We believe that any proposed law that would increase the tax burden on low- and moderate-income families in order to decrease it for wealthy families must be judged an unjust law.
We believe that any proposed law that would threaten the long-term fiscal soundness of our State must be judged an unwise law.

Therefore, we ask you, in the full spirit of humility and faith, to develop a fundamentally different framework for tax reform.

To that end, we submit the following basic principles as guidelines for the kind of tax reform that would be just and in accord with the ethical frameworks of our faith traditions:

Principle #1) Tax reform should not increase the sales tax rate or take any other steps that make our tax structure more regressive than it is already;

Principle #2) New sources of revenue should be used, not merely to redistribute the tax burden from one group to another, but to invest in high priorities for our state, such as healthcare, education, human services and infrastructure, which have seen significant and far-reaching cuts in recent years; and

Principle #3) Tax reform should not replace a faster-growing revenue source with a slower-growing revenue source, thereby threatening our State's ability to afford important services and investments in the future.

We thank you for your serious consideration of these concerns. We would welcome the opportunity for a delegation of our leadership to meet with you to discuss these matters in more detail. We can be reached at to schedule that meeting.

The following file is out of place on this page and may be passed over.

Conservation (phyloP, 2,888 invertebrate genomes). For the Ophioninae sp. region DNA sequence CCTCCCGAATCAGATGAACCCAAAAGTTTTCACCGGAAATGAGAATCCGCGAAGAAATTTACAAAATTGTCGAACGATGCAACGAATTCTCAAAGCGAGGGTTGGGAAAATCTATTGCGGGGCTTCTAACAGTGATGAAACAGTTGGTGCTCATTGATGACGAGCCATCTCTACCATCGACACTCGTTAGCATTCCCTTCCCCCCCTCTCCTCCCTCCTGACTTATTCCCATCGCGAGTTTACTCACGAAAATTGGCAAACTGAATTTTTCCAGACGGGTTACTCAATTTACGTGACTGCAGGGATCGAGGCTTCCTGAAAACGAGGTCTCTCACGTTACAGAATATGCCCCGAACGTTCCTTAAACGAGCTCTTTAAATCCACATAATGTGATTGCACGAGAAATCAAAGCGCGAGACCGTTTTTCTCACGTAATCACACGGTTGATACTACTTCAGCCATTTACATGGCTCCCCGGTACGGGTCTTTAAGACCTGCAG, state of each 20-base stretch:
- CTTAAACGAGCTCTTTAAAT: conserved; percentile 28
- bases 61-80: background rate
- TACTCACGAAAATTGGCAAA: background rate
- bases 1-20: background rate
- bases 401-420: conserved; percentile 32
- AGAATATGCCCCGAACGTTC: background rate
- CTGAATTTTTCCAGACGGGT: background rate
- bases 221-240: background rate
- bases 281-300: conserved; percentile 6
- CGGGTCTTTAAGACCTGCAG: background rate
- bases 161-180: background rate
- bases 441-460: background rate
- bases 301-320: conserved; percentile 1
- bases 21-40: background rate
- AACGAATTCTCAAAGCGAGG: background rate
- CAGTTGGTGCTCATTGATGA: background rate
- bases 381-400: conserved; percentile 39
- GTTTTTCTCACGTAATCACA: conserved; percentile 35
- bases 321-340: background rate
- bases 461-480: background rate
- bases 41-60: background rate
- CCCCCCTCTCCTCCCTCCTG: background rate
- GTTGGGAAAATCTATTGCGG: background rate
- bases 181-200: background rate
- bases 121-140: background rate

We pray that you, and all of us, may be blessed with the judgment to move forward in a spirit of wisdom and fairness on such an important matter to the lives and well-being of so many.

Yours faithfully,


View the signatories at the link above.
A second, unaffiliated faith-based group also came out against the governor's tax plan with a rally on the Capitol steps Monday afternoon. Led by the Micah Project, an affiliate of the interfaith community-organizing focused group PICO Louisiana, clergy denounced the proposal as benefiting wealthy Louisianians and corporations at the expense of the poor and middle class.

Referring to administration claims that a sales-tax based system would create a simpler tax code, the Rev. Chuck Andrus of Blessed Sacrement - St. Joan of Arc Catholic Church in New Orleans said the tax system should take into account the needs of families in the state.

"We don't want what's simplest, we want what is just for our families," Andrus said.
I'm betting the governor will not meet with the clergy representatives, but I hope I'm wrong.  Jindal seems to listen to no one who does not already agree with his policies.  He surrounds himself with a closed circle of advisers and his supporters the legislature and hears only what he wants to hear.  


David said...

Always glad I'm an Episcopalian!!!

James said...

Jindal seems to listen to no one who does not already agree with his policies. He surrounds himself with a closed circle of advisers and his supporters the legislature and hears only what he wants to hear.

Remember what happened to Rehoboam...

1 Kings 12, if you need the reference. And be afraid, because the ten tribes didn't have barely-controlled access to Bushmaster XM15s...

Grandmère Mimi said...

I'd say I'm proud, David, except that we are to shun pride. ;-)

Grandmère Mimi said...

Though Jindal claims to be a devout Roman Catholic, he seems not only to be missing the Gospel message, but also the church's teachings on social justice. There is nothing, nada, zero that is in line with the message to care for the poor, the widows and the orphans in Jindal's tax plan.